Now Israel knows how Czechoslovakia felt in 1938

In early 1938, as the tepid reaction to the German Anschluss with Austria had shown, the governments of France, and the United Kingdom were set on avoiding war at any cost. The French government did not wish to face Nazi Germany alone and took its lead from the British government and its Prime Minister Neville Chamberlain. Chamberlain believed that Sudeten German grievances were justified and that Hitler’s intentions were limited. Britain and France, therefore, advised Czechoslovakia to concede to the Nazi demands. Czechoslovakia resisted, countering that Hitler’s aims were far from limited, arguing that Hitler’s proposal would ruin the nation’s economy and lead ultimately to German control of all of Czechoslovakia. The United Kingdom and France issued an ultimatum, making a French commitment to protect Czechoslovakia contingent upon acceptance. On 21 September, Czechoslovakia capitulated to French and British pressure. The next day, however, Hitler added new demands, insisting that the claims on Poland and Hungary also be satisfied.

On 28 September, Chamberlain appealed to Hitler for a conference. Hitler met the next day, at Munich, with the chiefs of governments of France, Italy and Britain. The Czech government was neither invited nor consulted. On 29 September, the Munich Agreement was signed by Germany, Italy, France, and Britain. Even as Chamberlain arrived home in the U.K. waving the treaty signed with Hitler and proclaiming that the deal had brought “peace in our times” Hitler’s war machine was gearing up, all the plans were in place, and 6 months later in March 1939 Germany fully took over Czechoslovakia.

All of Czechoslovakia’s allies were silent. France, the U.K., and even Russia had all given warm promises that they had the Czech’s back but those were just soothing words masking their behind the scenes dealings with Hitler. We all know what came after the allies sold Czechoslovakia down the river without a backward glance. Poland fell to Germany in September 1939 and then nation after nation and Chamberlain’s London was pounded by German bombs daily in the Blitz.

How horrible, fantastic, incredible it is that we should be digging trenches and trying on gas masks here because of a quarrel in a far-away country between people of whom we know nothing.

—Neville Chamberlain, September 27, 1938, 8 p.m. radio broadcast

What will be the words of John Kerry and President Obama as they wave the agreement just signed with Iran, an agreement with worse terms than Chamberlain and allies knuckled under to Hitler at the Munich conference and how will history judge them?


7 responses to “Now Israel knows how Czechoslovakia felt in 1938”

  1. David K from Philly says :

    Oy. Part of me wants to believe this is the real deal with Iran. But, the overwhelming majority of me – the realist that knows just how duplicitous humans can be – knows this is a huge mistake.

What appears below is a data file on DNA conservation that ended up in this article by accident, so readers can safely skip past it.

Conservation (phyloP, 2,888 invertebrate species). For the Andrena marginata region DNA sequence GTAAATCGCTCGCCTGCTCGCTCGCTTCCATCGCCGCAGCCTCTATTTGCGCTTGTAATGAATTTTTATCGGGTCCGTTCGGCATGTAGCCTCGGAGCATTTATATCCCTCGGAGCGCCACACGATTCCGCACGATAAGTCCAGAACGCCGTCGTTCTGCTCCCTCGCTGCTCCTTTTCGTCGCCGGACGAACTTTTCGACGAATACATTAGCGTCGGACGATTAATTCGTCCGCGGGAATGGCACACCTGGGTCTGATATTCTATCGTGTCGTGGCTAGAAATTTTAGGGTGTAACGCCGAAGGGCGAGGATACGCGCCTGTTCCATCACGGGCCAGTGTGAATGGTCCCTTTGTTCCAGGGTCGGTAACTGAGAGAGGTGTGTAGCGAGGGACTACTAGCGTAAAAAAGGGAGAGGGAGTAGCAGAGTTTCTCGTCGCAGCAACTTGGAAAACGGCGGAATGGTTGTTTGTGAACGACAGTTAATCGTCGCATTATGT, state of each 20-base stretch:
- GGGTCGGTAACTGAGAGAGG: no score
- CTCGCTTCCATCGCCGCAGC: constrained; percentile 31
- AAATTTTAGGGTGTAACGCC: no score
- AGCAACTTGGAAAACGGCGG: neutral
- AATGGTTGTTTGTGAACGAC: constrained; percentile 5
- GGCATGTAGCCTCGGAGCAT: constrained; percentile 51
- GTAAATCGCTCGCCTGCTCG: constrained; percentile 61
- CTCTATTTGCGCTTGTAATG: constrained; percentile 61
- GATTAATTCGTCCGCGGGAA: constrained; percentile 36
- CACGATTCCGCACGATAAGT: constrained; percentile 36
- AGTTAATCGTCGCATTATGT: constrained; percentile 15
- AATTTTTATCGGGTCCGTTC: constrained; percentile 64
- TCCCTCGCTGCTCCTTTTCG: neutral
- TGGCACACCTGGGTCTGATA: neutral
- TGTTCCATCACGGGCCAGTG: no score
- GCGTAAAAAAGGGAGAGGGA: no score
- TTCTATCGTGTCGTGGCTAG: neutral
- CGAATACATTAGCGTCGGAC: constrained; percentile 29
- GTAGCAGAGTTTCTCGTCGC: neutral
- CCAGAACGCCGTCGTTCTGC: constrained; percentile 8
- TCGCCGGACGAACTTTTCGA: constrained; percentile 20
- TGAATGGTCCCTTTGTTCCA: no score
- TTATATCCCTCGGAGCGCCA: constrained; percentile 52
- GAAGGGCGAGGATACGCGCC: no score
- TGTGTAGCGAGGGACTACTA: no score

I hope, for the sake of the world, that I’m wrong.

    I hope, even though Iran is among the worst violators of human rights, that they respect humanity enough to commit to not making nuclear bombs.

    I hope, even though Iran sits on roughly 10-15% of the world’s oil supply, that they truly only want nuclear enrichment for energy.

    I hope, even though the leaders of Iran have consistently and recently spoken of war against the US, the West and Israel, that they really want peace.

    I hope, even though Iran is a completely theocratic state where ultimate power resides with the ayatollah alone, that the charming president Hassan Rouhani isn’t really just a puppet.

    I hope, even though Obama’s popularity is low even among his supporters, that this isn’t just a desperate attempt by his administration to change the political narrative in their favor.

    I hope, even though the UN is a hugely anti-Western, anti-Semitic and anti-Israel organization, that the UN inspectors charged with verifying Iran’s compliance with any agreement actually do their job and do it well.

    As you can probably tell, I don’t really have that much hope for this. But, I’ve been surprised in the past. Time will tell if this was the right course of action.

    That said, I do have one piece of morbid hope in a reality that I’m nearly certain will come to fruition. If, because of this deal, Iran fails to abide by it’s commitments, war is all but inevitable. Once begun, many will die and nations will rise and fall. When the finally dust settles and the bodies are buried, there will be peace. At least for a few years. Assuming humanity survives.

    David K from Philly

  2. David K from Philly says :

    On a lighter note, I made this:


    D K from Phl

  3. israeliminx says :

    I’m not the only one making this comparison. See Breitbart news;

    • Lynne says :

      Yes. I think world leaders have gone insane.

      • David K from Philly says :

        I just made a snarky comment about John Kerry (that happened to be equally snarky about George W. Bush … just to be fair) on Facebook. One of my liberal friends posted back that what Kerry did was historical and that I’m just an Obama hater (which happens to be true, but is irrelevant here).

        It’s like… hello… Iran has been seeking nukes and lying to the world for DECADES. And, on dozens of occasions, they’ve used good faith diplomacy as cover for advancing their nuclear weapons program. They called for the destruction of Israel as early as last week and systematically support terrorist organizations.

        But, yanno, my opinion of Kerry and this deal has NOTHING to do with any of that. I’m just an Obama hater.

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